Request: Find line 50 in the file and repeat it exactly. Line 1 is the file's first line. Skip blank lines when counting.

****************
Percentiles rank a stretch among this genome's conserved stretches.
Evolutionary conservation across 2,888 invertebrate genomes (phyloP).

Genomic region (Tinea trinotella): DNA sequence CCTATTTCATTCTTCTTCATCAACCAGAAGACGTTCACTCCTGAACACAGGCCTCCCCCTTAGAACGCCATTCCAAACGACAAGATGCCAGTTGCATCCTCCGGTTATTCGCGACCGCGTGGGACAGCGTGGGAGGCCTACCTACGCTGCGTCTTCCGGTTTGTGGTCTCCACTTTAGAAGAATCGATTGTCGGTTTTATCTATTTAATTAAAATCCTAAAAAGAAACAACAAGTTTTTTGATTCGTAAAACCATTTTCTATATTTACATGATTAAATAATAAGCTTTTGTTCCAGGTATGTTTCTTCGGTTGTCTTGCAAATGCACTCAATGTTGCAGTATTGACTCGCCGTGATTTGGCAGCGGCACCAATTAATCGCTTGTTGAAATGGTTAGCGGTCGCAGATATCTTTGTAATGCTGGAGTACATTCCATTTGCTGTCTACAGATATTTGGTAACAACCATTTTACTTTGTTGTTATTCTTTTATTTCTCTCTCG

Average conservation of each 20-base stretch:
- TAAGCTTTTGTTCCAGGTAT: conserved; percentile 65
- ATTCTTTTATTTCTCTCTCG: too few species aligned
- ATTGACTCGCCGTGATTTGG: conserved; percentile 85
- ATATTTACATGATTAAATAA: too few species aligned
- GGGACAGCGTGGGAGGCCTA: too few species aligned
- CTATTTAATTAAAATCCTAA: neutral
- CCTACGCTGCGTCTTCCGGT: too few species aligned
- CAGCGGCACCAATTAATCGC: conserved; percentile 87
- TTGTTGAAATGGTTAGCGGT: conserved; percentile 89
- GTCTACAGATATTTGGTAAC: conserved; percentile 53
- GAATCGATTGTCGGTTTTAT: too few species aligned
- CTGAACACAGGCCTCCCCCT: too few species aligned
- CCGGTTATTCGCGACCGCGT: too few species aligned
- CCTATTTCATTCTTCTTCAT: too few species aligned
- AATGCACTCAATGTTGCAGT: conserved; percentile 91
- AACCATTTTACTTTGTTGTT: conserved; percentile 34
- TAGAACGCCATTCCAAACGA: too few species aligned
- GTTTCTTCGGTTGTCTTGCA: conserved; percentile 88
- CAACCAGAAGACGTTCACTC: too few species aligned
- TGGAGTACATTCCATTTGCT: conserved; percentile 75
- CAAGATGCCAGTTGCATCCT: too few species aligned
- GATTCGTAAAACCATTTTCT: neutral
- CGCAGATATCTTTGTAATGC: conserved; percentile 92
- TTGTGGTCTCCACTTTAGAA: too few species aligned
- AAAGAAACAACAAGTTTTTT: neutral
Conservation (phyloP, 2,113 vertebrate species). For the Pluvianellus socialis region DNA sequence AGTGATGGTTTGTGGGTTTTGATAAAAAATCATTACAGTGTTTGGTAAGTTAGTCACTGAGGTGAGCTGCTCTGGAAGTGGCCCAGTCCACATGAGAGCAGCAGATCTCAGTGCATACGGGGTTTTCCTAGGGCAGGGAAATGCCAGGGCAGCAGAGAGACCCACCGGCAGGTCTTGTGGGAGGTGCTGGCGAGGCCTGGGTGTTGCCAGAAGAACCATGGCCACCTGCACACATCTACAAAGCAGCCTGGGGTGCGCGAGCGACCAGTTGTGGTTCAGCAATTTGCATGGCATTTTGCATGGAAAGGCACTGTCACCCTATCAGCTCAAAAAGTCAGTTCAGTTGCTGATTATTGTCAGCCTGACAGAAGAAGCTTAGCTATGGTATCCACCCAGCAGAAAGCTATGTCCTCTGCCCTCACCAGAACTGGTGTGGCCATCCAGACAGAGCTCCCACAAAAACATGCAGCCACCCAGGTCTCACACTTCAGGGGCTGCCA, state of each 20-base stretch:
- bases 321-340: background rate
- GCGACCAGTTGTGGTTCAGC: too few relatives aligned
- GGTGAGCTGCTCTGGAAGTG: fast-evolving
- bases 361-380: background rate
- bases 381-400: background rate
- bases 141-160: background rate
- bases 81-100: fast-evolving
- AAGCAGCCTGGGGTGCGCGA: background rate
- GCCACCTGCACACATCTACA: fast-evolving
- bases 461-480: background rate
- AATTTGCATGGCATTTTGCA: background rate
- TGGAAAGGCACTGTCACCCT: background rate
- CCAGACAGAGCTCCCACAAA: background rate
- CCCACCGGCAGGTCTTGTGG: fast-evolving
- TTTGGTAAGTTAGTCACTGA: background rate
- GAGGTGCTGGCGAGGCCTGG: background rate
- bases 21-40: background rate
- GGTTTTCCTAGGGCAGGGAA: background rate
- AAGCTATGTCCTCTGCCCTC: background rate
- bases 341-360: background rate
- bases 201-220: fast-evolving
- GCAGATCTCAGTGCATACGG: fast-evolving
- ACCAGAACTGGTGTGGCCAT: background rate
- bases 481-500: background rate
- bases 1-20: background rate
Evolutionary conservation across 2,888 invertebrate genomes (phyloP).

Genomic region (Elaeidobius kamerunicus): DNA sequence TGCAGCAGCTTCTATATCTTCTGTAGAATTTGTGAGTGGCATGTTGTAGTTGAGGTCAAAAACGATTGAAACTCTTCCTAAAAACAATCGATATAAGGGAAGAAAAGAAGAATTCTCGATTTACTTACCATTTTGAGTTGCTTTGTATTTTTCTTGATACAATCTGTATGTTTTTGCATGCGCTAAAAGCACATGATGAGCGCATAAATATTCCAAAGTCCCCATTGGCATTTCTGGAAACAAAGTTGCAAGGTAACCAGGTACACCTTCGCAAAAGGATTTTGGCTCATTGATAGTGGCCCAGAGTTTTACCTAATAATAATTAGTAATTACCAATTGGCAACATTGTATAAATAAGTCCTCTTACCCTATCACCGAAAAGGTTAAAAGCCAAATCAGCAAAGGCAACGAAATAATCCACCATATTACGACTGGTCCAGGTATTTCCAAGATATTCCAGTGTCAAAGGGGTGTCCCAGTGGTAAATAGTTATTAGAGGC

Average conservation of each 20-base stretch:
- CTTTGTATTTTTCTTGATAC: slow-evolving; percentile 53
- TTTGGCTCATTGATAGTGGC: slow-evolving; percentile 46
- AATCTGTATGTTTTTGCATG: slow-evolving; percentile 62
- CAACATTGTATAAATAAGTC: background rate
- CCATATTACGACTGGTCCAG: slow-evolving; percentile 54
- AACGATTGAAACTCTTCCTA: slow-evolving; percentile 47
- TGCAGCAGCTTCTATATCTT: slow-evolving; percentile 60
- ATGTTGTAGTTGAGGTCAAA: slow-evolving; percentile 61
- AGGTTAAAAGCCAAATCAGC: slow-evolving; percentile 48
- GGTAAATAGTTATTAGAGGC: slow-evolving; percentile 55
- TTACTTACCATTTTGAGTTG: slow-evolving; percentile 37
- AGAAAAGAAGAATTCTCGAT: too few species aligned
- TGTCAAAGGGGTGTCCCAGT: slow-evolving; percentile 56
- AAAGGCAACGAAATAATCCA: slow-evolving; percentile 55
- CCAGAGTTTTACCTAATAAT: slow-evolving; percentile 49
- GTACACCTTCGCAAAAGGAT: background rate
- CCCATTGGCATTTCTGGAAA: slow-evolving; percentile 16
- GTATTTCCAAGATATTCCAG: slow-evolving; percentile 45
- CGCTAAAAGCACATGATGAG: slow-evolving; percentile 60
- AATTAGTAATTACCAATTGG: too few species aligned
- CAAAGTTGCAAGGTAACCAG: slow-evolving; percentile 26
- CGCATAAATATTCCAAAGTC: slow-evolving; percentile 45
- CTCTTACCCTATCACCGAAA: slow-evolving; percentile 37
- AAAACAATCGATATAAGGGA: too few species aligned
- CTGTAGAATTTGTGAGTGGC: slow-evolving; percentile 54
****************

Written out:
- bases 341-360: background rate